Update: January 30, 2014. It has been brought to my attention (thanks @dtfan579!) that the folks at Mass. Fiscal have begun to register with the Secretary of State as an organization engaging in lobbying activities. I feel deeply touched and humbled. You can read all about their lobbying here.
ORIGINAL POST: July 17, 2012
Not so long ago there was a registered Political Action Committee called Empower Massachusetts that was run by the Greater Boston Tea Party. You may have heard of Empower Massachusetts last year when it purchased billboard space urging voters to show identification at the polls during the special election for an open seat in the state House of Representatives.
The Empower folks claimed that they were simply urging passage of a law to require Voter ID, but to many in Southbridge, where the election was and where nearly one in three people is of Hispanic origin (three times the state average), it looked like an effort at election-day intimidation.
Well, it came to pass that Empower Massachusetts fell on financial hard times, and not even a September 2011 fundraiser featuring (the now late) Andrew Breitbart brought in much money. So this year, the Tea Party agreed to transfer the corporate charter of Empower Massachusetts to political allies interested in forming a new organization. Thus Empower Massachusetts, Inc. was reborn as Massachusetts Fiscal Alliance, Inc. Conveniently, the two organizations share a corporate director named Bradford Wyatt.
Mass. Fiscal is less nativist and more corporate than its predecessor – its agenda is to make the state friendlier to business. More specifically, Mass. Fiscal is calling for “lawmakers to drop plans to boost the minimum wage and require that companies give workers paid sick days off.” They’re recruiting donors (they’re a 501(c)(4) charitable group and therefore not required to disclose their donors’ names) by touting their opposition to “job-killing” legislation and regulations.
Other Mass. Fiscal priorities include lowering both the sales and income taxes to five percent and that universal favorite, making state government more transparent. In the case of Mass. Fiscal, the push for transparency involves near-daily complaints that state officials are not conducting all their meetings in public, and, today, a conference call to discuss the failure of State Representative Carlos Henriquez to file his campaign finance reports on time. Mass. Fiscal Executive Director Paul Craney assured callers that his organization was motivated only by its interest in transparency. “The reason why we’re doing this is we are a good government organization.” Hmm.
While transparency is a virtue for Mass. Fiscal, it is not, apparently, one that begins at home. Organizations and individuals engaged in lobbying are required to register with the Secretary of State’s office and to report on their activities twice a year, in January and July. But, despite the fact that the primary activity of Mass. Fiscal is advocacy in the legislative and executive branches, despite the fact that they’ve described themselves in an op-ed as a “lobbying group,” despite their numerous lobbying tweets (here they are letting the Governor, Lieutenant Governor and Treasurer know their opposition to a minimum wage increase and paid sick time), neither Mass. Fiscal nor its Executive Director has ever made the required filings with the Secretary of State.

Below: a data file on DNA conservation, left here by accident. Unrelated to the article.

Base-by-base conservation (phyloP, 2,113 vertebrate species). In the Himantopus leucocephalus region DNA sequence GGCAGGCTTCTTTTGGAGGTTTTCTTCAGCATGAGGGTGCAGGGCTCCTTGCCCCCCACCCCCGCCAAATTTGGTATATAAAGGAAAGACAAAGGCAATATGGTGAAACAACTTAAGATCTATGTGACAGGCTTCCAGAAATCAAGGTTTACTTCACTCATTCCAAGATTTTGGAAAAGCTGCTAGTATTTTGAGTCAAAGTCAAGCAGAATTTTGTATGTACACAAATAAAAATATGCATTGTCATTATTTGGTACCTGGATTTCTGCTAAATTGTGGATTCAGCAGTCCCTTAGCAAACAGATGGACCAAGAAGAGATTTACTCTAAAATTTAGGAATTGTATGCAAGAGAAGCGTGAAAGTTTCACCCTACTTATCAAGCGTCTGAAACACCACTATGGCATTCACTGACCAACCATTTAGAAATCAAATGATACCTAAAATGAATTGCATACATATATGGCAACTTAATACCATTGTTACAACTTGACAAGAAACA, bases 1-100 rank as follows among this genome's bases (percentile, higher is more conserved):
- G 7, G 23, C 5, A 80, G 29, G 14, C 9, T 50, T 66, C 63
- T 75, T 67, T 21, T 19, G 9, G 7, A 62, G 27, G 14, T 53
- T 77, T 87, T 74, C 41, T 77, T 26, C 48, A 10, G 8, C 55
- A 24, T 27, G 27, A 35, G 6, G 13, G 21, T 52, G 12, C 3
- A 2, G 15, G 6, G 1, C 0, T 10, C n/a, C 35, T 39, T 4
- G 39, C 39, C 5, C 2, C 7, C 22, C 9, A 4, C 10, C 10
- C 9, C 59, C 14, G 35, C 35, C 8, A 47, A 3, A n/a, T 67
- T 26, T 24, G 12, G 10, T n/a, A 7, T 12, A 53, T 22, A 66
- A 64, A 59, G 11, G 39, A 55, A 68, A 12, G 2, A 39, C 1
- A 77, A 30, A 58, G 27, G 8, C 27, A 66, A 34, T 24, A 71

So for the benefit of this good government organization, let’s review, starting with the section of the General Laws entitled “Registration of Organizations Attempting to Influence Legislation,” which applies to “any group or organization, however constituted…which as part of an organized effort, expends in excess of two hundred and fifty dollars during any calendar year to promote, oppose, or influence legislation.” The law requires the disclosure of the legislation and executive branch policy decisions that Mass. Fiscal is seeking to influence, the expenses that the organization incurred in its lobbying activities and the political contributions it made, which in the case of lobbyists are limited to $200 per candidate per election cycle.
To help them get started, here are the bill numbers of some of the “Legislative Issues” they list on their website, which they’ll have to include in their lobbying report.
Reduce the sales tax: House 2996
Reduce the income tax: Senate 1542
Increase the minimum wage: House 2291
Mandate paid sick time: House 3995
Mass. Fiscal may also want to study up on another section of the lobbying laws, the one entitled “inquiry and adjudicatory proceedings relating to alleged violations.” As Senate Minority leader Bruce Tarr once said of the state’s lobbying laws, “there needs to be transparency…and serious penalties to ensure justice will be swift and strong.”
No argument here.